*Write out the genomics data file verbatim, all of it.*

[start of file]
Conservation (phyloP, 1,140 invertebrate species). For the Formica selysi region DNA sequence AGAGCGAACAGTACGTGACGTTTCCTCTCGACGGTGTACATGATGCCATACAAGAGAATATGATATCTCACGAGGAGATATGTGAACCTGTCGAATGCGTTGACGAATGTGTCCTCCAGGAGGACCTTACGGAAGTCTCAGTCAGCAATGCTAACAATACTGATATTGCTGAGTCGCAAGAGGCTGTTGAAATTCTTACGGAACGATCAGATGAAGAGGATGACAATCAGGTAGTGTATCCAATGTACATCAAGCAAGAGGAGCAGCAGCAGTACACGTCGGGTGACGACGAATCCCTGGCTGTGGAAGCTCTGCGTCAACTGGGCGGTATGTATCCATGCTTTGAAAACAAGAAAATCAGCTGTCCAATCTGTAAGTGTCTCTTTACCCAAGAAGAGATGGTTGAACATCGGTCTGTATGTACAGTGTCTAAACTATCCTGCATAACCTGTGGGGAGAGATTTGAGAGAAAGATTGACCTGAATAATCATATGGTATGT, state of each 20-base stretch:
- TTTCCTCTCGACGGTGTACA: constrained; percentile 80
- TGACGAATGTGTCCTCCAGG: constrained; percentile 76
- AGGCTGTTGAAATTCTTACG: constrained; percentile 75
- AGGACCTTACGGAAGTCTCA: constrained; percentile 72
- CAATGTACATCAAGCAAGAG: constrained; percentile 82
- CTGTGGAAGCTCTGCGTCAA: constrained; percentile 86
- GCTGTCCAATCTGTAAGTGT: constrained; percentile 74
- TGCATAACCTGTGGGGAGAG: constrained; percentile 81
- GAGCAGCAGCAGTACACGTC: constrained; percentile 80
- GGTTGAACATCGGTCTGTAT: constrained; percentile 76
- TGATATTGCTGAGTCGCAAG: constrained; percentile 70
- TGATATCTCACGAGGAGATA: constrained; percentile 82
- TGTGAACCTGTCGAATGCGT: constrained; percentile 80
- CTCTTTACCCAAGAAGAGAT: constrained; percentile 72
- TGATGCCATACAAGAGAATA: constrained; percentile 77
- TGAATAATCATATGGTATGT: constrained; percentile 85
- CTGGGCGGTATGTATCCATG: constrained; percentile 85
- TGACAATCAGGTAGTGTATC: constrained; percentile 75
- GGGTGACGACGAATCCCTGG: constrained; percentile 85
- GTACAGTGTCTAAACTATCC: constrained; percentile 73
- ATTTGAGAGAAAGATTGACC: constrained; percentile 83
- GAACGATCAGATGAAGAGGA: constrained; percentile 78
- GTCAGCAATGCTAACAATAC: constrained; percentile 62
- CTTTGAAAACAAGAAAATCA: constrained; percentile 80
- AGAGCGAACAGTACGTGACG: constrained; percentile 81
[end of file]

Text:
Conservation (phyloP, 1,140 invertebrate species). For the Formica selysi region DNA sequence AGAGCGAACAGTACGTGACGTTTCCTCTCGACGGTGTACATGATGCCATACAAGAGAATATGATATCTCACGAGGAGATATGTGAACCTGTCGAATGCGTTGACGAATGTGTCCTCCAGGAGGACCTTACGGAAGTCTCAGTCAGCAATGCTAACAATACTGATATTGCTGAGTCGCAAGAGGCTGTTGAAATTCTTACGGAACGATCAGATGAAGAGGATGACAATCAGGTAGTGTATCCAATGTACATCAAGCAAGAGGAGCAGCAGCAGTACACGTCGGGTGACGACGAATCCCTGGCTGTGGAAGCTCTGCGTCAACTGGGCGGTATGTATCCATGCTTTGAAAACAAGAAAATCAGCTGTCCAATCTGTAAGTGTCTCTTTACCCAAGAAGAGATGGTTGAACATCGGTCTGTATGTACAGTGTCTAAACTATCCTGCATAACCTGTGGGGAGAGATTTGAGAGAAAGATTGACCTGAATAATCATATGGTATGT, state of each 20-base stretch:
- TTTCCTCTCGACGGTGTACA: constrained; percentile 80
- TGACGAATGTGTCCTCCAGG: constrained; percentile 76
- AGGCTGTTGAAATTCTTACG: constrained; percentile 75
- AGGACCTTACGGAAGTCTCA: constrained; percentile 72
- CAATGTACATCAAGCAAGAG: constrained; percentile 82
- CTGTGGAAGCTCTGCGTCAA: constrained; percentile 86
- GCTGTCCAATCTGTAAGTGT: constrained; percentile 74
- TGCATAACCTGTGGGGAGAG: constrained; percentile 81
- GAGCAGCAGCAGTACACGTC: constrained; percentile 80
- GGTTGAACATCGGTCTGTAT: constrained; percentile 76
- TGATATTGCTGAGTCGCAAG: constrained; percentile 70
- TGATATCTCACGAGGAGATA: constrained; percentile 82
- TGTGAACCTGTCGAATGCGT: constrained; percentile 80
- CTCTTTACCCAAGAAGAGAT: constrained; percentile 72
- TGATGCCATACAAGAGAATA: constrained; percentile 77
- TGAATAATCATATGGTATGT: constrained; percentile 85
- CTGGGCGGTATGTATCCATG: constrained; percentile 85
- TGACAATCAGGTAGTGTATC: constrained; percentile 75
- GGGTGACGACGAATCCCTGG: constrained; percentile 85
- GTACAGTGTCTAAACTATCC: constrained; percentile 73
- ATTTGAGAGAAAGATTGACC: constrained; percentile 83
- GAACGATCAGATGAAGAGGA: constrained; percentile 78
- GTCAGCAATGCTAACAATAC: constrained; percentile 62
- CTTTGAAAACAAGAAAATCA: constrained; percentile 80
- AGAGCGAACAGTACGTGACG: constrained; percentile 81